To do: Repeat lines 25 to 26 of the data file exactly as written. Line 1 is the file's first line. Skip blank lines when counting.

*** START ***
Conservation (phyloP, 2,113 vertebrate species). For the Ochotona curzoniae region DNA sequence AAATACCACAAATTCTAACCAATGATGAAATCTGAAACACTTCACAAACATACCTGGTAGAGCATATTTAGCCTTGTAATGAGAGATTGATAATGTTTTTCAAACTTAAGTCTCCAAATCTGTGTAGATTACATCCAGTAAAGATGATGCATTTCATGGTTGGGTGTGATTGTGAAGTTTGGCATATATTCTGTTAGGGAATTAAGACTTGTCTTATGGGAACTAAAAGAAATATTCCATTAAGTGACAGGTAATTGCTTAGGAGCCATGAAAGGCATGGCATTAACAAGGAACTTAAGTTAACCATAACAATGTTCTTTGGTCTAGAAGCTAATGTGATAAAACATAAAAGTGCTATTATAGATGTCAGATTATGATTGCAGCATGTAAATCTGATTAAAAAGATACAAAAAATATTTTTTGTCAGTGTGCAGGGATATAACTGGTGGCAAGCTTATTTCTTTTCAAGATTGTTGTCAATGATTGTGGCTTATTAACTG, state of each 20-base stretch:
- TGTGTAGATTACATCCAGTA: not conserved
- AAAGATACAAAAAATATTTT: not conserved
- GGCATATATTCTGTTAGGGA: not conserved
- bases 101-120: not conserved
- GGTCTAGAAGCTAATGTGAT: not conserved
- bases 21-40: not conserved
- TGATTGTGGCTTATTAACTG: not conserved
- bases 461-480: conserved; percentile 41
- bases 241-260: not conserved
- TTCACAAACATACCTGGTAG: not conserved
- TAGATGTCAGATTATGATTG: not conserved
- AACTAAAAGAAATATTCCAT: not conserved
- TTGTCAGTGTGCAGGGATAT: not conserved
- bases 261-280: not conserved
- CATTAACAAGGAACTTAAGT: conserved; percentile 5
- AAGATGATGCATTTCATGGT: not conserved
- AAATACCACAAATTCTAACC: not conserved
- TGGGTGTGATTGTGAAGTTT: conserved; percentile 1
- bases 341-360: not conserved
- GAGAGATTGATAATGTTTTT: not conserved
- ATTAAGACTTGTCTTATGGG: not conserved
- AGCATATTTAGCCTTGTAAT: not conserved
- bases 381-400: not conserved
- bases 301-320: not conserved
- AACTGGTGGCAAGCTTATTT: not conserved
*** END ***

- bases 301-320: not conserved
- AACTGGTGGCAAGCTTATTT: not conserved